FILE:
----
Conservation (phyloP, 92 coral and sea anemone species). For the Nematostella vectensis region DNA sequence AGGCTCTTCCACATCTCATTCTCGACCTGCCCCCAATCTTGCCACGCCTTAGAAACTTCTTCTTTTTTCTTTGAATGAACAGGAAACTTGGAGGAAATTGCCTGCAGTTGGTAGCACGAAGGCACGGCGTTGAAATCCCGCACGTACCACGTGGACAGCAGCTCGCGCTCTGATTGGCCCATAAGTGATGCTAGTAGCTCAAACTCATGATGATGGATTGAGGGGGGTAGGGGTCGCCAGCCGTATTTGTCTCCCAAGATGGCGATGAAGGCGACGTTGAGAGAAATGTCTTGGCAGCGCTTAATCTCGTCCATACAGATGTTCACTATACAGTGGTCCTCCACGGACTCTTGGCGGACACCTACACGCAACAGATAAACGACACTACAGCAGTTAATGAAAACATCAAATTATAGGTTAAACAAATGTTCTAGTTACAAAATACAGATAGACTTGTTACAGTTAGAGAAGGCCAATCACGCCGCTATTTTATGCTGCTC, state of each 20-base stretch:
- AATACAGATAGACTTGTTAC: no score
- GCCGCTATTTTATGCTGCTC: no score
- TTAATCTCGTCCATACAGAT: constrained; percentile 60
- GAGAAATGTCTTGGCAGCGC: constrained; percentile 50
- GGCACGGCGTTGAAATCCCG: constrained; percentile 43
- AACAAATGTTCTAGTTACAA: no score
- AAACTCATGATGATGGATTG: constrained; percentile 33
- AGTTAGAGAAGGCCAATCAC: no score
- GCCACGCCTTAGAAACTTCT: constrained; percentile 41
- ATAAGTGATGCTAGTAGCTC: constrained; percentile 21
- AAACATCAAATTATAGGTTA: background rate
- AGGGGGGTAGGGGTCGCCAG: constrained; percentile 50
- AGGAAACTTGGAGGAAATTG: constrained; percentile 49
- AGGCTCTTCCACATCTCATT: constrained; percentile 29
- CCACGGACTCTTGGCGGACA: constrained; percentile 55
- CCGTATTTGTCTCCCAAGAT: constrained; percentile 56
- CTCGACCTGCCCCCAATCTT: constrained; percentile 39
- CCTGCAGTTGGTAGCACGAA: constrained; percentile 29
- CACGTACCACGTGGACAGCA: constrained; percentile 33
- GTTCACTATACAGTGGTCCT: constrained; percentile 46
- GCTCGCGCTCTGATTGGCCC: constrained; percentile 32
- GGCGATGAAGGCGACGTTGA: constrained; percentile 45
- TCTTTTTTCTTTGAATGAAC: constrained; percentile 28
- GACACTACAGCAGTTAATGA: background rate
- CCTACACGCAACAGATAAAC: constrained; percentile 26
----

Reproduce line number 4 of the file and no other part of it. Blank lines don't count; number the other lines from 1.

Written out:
- TTAATCTCGTCCATACAGAT: constrained; percentile 60